The Price of Honesty
The Terrible Confession of a Former Mobster
Part confession and part cautionary tale, Serb mafioso Robert Yugovich’s tell-all book of his life in crime is at times more rationalization than revelation. Although currently serving prison time, Yugovich is not particularly contrite about breaking the law or hurting people. What regrets the author does have are almost exclusively about how he put his family in danger.
As with similar mobster memoirs, The Price of Honesty offers the requisite “pimps, weapons traders and forgers” and “primitive, aggressive and not very educated” thugs, goons, drug-dealers, and killers. At times, this story of “an organization that nobody ever speaks about, but it is everywhere” is exciting and gritty, but the reader cannot help but feel that Yugovich is holding back, especially about the role he played.
The author, who writes under a pseudonym, served briefly in the Balkan wars of the 1990s before fleeing to Western Europe rather than continue to participate in those brutal conflicts. The episodes covering the war years are arguably the most honest and the best written parts of the book. Those scenes of horror and disillusionment set the stage for and explain his seduction into a life of crime.
He admits to smuggling prostitutes, cigarettes, and drugs, but he stops short of any admission of violent wrongdoing. Violence is always perpetrated by someone else. That he was so deeply involved with such loathsome, cruel, and murderous gangsters yet has no blood on his own hands seems unlikely.
“People said I had my wealth in a dishonest way and was a criminal,” the author explains rather dismissively, “but I never felt like that. I did the same as most states in the world, but in a somewhat more honorable manner.”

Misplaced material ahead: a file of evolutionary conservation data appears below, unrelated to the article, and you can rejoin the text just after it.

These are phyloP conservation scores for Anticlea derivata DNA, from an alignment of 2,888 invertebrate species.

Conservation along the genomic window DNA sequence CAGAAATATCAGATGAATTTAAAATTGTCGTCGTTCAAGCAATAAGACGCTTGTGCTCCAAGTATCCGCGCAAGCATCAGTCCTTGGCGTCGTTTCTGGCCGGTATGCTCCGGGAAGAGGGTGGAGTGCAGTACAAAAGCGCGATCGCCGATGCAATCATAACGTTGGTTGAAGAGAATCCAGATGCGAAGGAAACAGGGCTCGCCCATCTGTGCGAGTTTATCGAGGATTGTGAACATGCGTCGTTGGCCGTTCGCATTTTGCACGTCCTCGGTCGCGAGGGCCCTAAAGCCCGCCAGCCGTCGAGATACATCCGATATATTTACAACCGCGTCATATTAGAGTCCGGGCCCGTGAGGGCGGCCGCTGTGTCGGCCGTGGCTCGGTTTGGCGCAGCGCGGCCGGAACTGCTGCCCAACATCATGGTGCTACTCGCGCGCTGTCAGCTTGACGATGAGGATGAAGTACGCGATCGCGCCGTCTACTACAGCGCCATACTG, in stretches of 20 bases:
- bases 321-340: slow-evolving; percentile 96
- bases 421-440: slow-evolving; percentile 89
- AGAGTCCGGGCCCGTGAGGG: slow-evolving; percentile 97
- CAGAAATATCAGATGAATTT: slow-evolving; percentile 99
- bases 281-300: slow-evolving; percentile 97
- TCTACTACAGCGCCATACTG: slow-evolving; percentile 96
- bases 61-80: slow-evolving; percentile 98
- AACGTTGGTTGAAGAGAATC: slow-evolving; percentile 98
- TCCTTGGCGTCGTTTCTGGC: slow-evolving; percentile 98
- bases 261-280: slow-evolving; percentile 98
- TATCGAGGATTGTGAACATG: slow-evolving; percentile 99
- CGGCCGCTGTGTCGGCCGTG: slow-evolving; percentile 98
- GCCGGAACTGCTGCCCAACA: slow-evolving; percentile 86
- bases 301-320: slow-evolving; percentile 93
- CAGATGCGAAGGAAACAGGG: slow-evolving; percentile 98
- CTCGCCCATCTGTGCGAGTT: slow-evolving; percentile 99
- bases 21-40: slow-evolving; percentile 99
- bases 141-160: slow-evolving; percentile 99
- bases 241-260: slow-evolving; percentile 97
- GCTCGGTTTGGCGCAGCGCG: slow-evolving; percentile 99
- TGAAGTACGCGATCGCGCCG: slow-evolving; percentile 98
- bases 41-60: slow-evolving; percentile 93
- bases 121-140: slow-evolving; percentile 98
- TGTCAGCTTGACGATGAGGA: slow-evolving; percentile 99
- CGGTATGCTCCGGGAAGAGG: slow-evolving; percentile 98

The people Yugovich worked for and with are far less “honorable.” One such person is the brutal Joco, “a real gangster with plenty of power.” Yugovich says of him that “one didn’t need to fear the devil but would need to watch out for Joco.” Another is the drugged-out and explosively violent Attila, who warned Yugovich that “you cannot leave—not now, not ever. Everybody has to perform knowing that you pay with your life if you cause any harm to this organization.”
The author, however, did not heed that advice. With a price on his head from his own associates due to some deals that went bad, Yugovich turned himself into the authorities as part of a deal to put his wife and children in a witness protection program. Unfortunately, says Yugovich, this is only a temporary respite. To save his family, he must present himself for an imminent gangland execution upon release from prison, and he portrays his intention to do so as an act of courage and honor.
While Yugovich hopes that his story will prevent others from following a similar path, his ultimate goal is more personal: to show his children that their father was not a “wicked man.” To accomplish his goal, however, Yugovich appears to have left a good deal unsaid; The Price of Honesty may be selectively, rather than completely, honest.
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